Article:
In A Streetcar Named Desire, what does Blanche tell Stanley about illusion and truth and what truth does she reveal?

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In scene two, Stanley is under the impression that Blanche has sold Belle Reve and kept the money to herself, which prompts him to approach her and bring up the "Napoleonic code." In typical Blanche fashion, she laughs at his anger and continues to act charming. Whenever Stanley demands that Blanche tell him the truth about the estate, Blanche responds by saying,

"I know I fib a good deal. After all, a woman's charm is fifty percent illusion, but when a thing is important I tell the truth" (Williams, 37).

Blanche's comment reveals her understanding that a woman's charm is somewhat based on her ability to appear mysterious and not expose her faults. Her affinity for fantasy is also revealed in her comment to Stanley and corresponds to how she chooses to present herself. As a mentally ill woman suffering from her traumatic life experiences, Blanche relies on delusion and fantasy to protect her emotions. She would prefer to suppress her tainted past and portray the image of an aristocratic Southern Belle instead. In truth, fantasy and mystery are a significant aspect of Blanche's life and keep her from completely losing her mind. As Blanche famously tells Mitch,

"Yes, yes, magic! I try to give that to people. I misrepresent things to them. I don't tell truth, I tell what ought to be truth" (Williams, 127).

Stanley proceeds to go through Blanche's suitcase, and it is revealed that her ancestors engaged in "epic fornications," which resulted in their financial ruin until they eventually lost the estate.

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In scene 2, Blanche and Stanley are going back and forth in a conversation that jumps from the lost home of Belle Reve to Stella's pregnancy to the opinion of Stanley that, in some way, Blanche could be "cheating" him and Stella of what is rightfully theirs, in terms of property.

It is here when Blanche tells Stanley that, even though she fibs and embellishes things, she has never cheated anyone. She responds,

I know I fib a good deal. After all, a woman's charm is fifty percent illusion, but when a thing is important I tell the truth, and this is the truth: I haven't cheated my sister or you or anyone else as long as I have lived.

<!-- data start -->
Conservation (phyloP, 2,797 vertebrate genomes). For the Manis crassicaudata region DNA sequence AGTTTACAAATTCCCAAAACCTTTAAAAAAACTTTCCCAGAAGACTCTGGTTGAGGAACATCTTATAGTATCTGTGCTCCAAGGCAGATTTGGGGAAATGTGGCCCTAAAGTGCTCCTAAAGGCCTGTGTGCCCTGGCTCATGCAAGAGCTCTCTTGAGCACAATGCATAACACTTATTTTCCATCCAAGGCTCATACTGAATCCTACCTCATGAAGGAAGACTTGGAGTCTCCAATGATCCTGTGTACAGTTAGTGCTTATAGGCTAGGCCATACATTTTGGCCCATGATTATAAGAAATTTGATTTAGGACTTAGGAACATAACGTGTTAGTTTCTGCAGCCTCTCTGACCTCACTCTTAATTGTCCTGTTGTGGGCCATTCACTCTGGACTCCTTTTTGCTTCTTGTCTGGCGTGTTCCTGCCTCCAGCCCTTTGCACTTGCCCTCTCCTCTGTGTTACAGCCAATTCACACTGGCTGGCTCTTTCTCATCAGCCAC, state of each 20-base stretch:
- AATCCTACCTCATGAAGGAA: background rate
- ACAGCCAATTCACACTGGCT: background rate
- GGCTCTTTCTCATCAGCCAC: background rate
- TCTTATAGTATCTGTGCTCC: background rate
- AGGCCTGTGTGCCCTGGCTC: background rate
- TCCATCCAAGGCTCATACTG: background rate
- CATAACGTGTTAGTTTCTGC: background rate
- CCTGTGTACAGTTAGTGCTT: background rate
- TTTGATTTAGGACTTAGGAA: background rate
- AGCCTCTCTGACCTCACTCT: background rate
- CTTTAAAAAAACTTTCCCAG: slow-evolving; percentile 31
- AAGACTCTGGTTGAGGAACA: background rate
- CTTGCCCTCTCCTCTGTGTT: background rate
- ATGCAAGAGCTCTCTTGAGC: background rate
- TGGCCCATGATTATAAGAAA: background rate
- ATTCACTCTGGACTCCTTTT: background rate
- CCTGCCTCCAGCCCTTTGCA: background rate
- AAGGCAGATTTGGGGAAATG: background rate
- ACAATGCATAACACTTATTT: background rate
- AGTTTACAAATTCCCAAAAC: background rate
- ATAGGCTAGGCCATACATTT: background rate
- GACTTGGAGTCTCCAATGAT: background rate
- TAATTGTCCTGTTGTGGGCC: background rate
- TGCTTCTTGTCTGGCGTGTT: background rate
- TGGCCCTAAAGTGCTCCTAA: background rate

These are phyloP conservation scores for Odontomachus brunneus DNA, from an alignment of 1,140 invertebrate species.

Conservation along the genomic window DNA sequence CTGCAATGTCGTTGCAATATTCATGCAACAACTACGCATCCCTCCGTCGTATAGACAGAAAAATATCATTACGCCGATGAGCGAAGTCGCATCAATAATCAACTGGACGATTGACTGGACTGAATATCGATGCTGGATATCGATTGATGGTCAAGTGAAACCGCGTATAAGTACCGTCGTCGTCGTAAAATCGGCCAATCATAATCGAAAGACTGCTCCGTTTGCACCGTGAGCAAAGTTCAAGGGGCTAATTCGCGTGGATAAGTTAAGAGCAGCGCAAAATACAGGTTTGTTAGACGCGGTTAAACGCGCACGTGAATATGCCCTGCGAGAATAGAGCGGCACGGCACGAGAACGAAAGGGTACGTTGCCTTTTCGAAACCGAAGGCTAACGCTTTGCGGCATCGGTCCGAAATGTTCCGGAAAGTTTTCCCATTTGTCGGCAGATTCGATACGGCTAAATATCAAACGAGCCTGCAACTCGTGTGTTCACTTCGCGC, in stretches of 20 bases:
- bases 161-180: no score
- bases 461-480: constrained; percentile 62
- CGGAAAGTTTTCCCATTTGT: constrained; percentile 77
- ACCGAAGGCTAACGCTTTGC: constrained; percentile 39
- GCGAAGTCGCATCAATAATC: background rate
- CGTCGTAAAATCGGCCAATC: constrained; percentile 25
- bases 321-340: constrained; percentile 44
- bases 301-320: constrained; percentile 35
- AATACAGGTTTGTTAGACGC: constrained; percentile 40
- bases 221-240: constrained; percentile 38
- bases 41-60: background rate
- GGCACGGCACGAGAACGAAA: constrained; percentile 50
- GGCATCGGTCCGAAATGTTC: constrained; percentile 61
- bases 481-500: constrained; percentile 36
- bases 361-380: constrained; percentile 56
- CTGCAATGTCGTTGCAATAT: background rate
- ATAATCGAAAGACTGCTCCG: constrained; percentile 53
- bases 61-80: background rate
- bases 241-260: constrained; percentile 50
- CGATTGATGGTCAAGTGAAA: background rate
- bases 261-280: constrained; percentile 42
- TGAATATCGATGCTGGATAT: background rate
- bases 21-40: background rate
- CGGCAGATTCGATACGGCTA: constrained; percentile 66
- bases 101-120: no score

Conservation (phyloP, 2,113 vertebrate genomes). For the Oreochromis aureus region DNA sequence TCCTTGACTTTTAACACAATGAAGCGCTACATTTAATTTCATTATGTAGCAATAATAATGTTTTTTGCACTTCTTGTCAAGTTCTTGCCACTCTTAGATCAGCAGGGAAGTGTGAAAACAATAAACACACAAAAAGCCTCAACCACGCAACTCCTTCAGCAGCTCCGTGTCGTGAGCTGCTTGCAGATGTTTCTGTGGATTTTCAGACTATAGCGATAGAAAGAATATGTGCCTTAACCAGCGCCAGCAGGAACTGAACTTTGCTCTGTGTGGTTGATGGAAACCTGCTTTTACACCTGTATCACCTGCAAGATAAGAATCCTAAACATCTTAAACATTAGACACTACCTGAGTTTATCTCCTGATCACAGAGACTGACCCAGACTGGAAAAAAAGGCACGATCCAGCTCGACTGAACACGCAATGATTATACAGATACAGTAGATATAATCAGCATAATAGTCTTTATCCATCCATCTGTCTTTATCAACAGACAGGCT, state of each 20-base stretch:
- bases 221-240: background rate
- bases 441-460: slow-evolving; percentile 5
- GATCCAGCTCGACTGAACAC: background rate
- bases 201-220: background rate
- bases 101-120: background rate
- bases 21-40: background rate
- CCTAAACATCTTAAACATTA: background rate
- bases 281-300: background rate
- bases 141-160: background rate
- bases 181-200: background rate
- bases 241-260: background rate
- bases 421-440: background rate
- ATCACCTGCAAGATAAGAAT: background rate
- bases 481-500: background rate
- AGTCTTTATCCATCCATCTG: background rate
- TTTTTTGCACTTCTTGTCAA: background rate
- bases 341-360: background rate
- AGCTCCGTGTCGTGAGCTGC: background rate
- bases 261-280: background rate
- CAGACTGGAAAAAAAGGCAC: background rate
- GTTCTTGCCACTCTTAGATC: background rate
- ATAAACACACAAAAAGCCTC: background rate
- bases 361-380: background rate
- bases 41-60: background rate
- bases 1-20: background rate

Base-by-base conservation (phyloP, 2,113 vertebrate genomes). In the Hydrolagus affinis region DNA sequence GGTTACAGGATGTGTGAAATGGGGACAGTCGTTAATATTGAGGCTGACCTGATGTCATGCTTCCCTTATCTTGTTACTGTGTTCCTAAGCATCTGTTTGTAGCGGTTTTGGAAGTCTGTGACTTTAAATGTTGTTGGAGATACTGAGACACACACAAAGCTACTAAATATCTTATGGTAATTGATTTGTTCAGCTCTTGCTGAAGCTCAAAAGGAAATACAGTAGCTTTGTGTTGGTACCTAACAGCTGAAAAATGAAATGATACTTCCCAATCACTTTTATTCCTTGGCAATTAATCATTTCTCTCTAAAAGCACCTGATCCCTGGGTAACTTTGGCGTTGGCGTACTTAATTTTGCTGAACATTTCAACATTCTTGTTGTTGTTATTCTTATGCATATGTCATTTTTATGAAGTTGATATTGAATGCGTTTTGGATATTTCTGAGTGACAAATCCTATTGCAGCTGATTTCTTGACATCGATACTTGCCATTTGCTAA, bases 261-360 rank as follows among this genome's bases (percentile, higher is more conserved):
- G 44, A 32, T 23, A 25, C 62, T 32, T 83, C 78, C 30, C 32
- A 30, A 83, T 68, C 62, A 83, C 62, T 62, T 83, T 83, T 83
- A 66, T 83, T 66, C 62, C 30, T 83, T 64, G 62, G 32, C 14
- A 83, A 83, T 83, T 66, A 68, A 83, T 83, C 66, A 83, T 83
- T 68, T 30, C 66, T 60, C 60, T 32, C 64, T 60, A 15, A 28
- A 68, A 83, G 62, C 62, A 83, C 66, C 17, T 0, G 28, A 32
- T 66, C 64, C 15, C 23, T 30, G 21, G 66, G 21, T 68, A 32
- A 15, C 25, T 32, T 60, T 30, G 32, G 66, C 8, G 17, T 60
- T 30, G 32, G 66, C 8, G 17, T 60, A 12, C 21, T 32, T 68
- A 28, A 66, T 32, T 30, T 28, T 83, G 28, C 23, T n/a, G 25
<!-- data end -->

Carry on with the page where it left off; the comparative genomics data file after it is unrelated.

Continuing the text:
Hence, what Blanche is telling Stanley with the specific phrase that "a woman's charm is fifty percent illusion" is that women are, or should be, in some way, enigmatic. She certainly likes to be like that by telling half-truths, playing around with words, embellishing stories, and exaggerating things. Basically, in Blanche's reality, if a woman were to give out everything she has to offer, she would no longer be interesting or keep men curious. A woman's charm, or half of it, has a lot to do with the mystery and curiosity that she inspires with her personality.

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In a manner of explaining herself to Stanley, Blanche says, "A woman's charm is fifty percent illusion."

From the moment she appears in the play, Blanche avoids telling the absolute truth about her situation and why she has come to stay with Stella and Stanley. She exhibits a desperate desire to cling to fantasy and, until the climax of the play, refuses to acknowledge the truth.

Blanche says, "I don't want realism, I want magic!" This perfectly summarizes her inability (or refusal) to admit to Stella or Stanley until the last possible moment that her life has fallen apart and the family estate has been lost. Both financially and personally, Blanche can no longer cope. She clings to lies and insists on a fantasy version of herself and her life.

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In Scene 2, Blanche tells Stanley that "a woman's charm is fifty percent illusion."  She explains that is the reason that she fibs a lot, to create an illusion that is attractive.  However, she does claim that when something is important, a woman - herself included - will always resort to the truth.  In other words, a woman knows between right and wrong.  Blanche explains that she knows she fibs a lot, because “after all, a woman’s charm is fifty percent illusion,” but when something is important she always tells the truth.  The truth that Blanche shares is what she has already told - that the estate was lost, not sold.  She shares with him the papers, and explains the mismanagement of funds and slow decline of the estate.

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